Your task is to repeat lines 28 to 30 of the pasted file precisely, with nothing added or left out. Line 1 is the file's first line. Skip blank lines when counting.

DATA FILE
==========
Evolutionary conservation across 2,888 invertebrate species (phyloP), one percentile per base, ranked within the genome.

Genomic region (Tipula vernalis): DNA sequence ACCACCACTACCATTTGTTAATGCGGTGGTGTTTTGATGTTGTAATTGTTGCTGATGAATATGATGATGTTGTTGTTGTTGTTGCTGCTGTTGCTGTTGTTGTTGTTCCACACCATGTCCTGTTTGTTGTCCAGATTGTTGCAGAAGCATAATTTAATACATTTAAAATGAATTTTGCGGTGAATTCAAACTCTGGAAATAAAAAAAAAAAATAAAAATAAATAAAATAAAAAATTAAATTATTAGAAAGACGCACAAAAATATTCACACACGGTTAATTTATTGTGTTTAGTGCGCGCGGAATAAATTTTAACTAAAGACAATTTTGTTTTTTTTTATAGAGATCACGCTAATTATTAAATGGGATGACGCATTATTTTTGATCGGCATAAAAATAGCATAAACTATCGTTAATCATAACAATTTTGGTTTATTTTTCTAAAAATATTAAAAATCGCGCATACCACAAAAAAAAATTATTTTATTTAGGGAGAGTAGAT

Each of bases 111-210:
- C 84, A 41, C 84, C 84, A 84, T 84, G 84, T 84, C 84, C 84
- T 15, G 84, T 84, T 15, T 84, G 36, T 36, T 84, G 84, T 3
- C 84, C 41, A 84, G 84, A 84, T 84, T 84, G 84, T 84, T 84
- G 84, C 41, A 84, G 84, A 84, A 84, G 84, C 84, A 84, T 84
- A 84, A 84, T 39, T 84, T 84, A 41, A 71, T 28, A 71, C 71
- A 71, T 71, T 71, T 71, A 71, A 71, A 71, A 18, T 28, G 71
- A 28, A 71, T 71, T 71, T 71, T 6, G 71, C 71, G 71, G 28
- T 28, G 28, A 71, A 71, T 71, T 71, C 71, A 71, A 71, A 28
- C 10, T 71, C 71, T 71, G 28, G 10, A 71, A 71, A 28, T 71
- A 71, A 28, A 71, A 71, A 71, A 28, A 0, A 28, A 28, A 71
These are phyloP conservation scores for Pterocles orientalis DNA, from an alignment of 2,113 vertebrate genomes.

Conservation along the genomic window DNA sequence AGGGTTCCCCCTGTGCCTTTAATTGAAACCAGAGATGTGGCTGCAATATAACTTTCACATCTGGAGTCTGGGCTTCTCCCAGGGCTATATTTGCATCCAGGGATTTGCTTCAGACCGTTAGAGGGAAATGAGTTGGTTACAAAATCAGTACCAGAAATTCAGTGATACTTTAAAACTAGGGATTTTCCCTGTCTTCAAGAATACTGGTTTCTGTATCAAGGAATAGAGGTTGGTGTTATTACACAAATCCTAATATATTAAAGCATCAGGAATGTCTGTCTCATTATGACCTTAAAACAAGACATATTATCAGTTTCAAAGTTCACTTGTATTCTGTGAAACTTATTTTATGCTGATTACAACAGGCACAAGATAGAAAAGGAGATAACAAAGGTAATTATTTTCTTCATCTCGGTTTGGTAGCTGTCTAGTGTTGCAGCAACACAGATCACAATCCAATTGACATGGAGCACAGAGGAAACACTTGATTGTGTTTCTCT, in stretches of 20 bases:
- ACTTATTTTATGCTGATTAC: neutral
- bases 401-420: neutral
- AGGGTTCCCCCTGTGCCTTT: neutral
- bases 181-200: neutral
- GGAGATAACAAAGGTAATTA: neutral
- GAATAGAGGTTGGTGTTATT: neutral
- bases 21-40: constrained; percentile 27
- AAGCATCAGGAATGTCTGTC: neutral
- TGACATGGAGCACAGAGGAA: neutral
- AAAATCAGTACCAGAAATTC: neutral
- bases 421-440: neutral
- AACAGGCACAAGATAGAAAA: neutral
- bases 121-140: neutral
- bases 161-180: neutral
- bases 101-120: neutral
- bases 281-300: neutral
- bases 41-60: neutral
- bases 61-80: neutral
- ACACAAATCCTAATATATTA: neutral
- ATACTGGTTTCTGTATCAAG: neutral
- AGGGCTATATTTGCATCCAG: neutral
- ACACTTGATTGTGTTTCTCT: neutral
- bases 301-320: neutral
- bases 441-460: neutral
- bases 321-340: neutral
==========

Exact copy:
- bases 121-140: neutral
- bases 161-180: neutral
- bases 101-120: neutral